Naked shorting must be stopped. It is taking money out of the public’s hands and placing it directly into the pockets of greedy Wall Street bankers and traders. It is ultimately hindering economic growth and could ultimately be a major factor in a collapse of the US financial markets.


To answer Mike’s question of whether True Religion will beat earnings in the 4th quarter, I would have to say I expect them to blow out the $.23 number. In fact, I think they may even beat 3rd quarter earnings of $.33 share.

First, I feel that the True Religion brand is still small enough that it will not yet be affected by seasonal ordering that the larger apparel companies are affected by. There is still plenty of room to grow for this company, particularly in the international market.

Second, the last time the company had an almost 4 month backlog, which was in July, the company reported a record quarter (3rd quarter). In the November 10 conference call, there was a backlog that was extending towards the end of March, going into April.

Third, all of the company’s year end bonuses were already expensed in the 3rd quarter. This will help margins and will increase earnings for the 4th quarter even if there is no significant increase in sales.

Fourth, management has a history of under-promising and over-delivering. If you look at all their numbers for the past year, they always low-ball estimates and beat them signicantly. Last quarter for instance, even after raising guidance significantly, they beat the high end of the rang by more than 10%.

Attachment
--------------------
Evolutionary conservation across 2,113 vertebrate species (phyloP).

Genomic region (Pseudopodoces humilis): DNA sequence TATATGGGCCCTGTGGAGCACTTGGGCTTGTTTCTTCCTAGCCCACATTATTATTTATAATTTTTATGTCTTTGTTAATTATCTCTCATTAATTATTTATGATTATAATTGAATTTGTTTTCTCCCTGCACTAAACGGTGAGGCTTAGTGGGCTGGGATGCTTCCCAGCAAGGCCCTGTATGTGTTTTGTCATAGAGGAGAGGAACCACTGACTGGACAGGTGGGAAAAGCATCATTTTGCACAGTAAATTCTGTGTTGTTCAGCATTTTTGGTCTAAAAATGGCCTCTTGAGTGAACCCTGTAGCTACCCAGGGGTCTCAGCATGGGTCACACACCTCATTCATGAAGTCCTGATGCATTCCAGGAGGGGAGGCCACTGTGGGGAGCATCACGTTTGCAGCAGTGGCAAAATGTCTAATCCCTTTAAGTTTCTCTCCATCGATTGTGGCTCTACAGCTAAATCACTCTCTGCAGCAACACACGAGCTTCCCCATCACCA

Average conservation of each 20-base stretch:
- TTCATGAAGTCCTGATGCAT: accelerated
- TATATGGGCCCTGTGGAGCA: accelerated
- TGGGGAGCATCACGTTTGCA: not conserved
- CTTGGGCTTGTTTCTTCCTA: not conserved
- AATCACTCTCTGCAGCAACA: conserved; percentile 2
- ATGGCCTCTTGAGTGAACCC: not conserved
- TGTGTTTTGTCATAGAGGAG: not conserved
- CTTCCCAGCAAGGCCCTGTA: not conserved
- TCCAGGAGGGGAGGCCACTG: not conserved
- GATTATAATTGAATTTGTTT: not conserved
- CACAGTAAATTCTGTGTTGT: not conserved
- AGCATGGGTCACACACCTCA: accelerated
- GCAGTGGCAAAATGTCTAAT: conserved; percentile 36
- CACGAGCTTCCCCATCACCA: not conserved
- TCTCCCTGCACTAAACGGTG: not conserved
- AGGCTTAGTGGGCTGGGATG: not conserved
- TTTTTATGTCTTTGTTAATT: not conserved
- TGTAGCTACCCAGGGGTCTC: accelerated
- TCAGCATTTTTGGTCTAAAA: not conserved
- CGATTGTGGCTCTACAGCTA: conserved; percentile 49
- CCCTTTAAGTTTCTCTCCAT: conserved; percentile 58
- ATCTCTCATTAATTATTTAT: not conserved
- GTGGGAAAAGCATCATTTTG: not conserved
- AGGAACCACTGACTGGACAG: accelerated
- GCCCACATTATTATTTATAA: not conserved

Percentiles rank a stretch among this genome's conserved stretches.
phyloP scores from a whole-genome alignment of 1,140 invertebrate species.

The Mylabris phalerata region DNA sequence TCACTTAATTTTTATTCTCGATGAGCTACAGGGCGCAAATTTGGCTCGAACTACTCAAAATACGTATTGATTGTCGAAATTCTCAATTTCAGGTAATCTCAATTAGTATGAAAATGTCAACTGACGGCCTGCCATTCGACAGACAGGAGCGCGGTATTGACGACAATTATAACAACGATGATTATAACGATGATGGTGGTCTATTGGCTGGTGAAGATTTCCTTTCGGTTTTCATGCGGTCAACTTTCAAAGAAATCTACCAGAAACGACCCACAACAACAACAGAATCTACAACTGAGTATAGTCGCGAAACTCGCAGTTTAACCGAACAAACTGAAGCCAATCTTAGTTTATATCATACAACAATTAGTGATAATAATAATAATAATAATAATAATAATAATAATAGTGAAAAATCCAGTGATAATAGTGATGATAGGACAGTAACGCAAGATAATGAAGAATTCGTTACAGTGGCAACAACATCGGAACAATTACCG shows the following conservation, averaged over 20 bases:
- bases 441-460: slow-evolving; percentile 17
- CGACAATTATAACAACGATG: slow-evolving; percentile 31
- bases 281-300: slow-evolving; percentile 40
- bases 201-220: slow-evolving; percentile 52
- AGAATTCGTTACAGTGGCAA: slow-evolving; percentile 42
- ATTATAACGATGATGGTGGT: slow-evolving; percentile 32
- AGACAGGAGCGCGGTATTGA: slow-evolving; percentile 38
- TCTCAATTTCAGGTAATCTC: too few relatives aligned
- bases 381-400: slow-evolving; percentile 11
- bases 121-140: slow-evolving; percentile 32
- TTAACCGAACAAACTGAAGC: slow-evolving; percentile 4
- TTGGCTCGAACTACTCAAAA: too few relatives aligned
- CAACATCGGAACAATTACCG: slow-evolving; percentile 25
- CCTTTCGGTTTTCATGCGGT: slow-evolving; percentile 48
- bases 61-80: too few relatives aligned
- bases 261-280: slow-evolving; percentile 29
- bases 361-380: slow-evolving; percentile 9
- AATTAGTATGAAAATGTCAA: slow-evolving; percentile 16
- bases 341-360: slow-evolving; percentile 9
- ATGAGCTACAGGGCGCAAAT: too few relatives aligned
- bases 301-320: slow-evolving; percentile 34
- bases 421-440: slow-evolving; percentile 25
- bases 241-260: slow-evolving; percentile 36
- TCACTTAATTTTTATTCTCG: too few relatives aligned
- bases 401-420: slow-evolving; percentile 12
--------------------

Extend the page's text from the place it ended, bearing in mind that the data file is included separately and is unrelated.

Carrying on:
I expect to see between $.31-$.35 per share for the 4th quarter. I’m not sure if they will up guidance, but if they do so, I don’t think it will be raised to more than $1.25 per share.

The part that I am most uncertain about is how management will announce. Last quarter, they made an upward revision the second week of October and then beat that number the second week of November. Will they do the same thing again for the 4th quarter? Or will they wait and blow away the low estimate of $.23?

How they tackle this is of more significance to me, mainly because of the short, and more importantly the naked short position that is out there. Since being listed on the Nasdaq in August, the company has had a power struggle with the shorts. The illegal naked shorts are what have been keeping the stock price down, and under what I feel is a fair value of $20. I will be elaborating more on this in another post, and how as individual investors Wall Street and the SEC are taking advantage of us.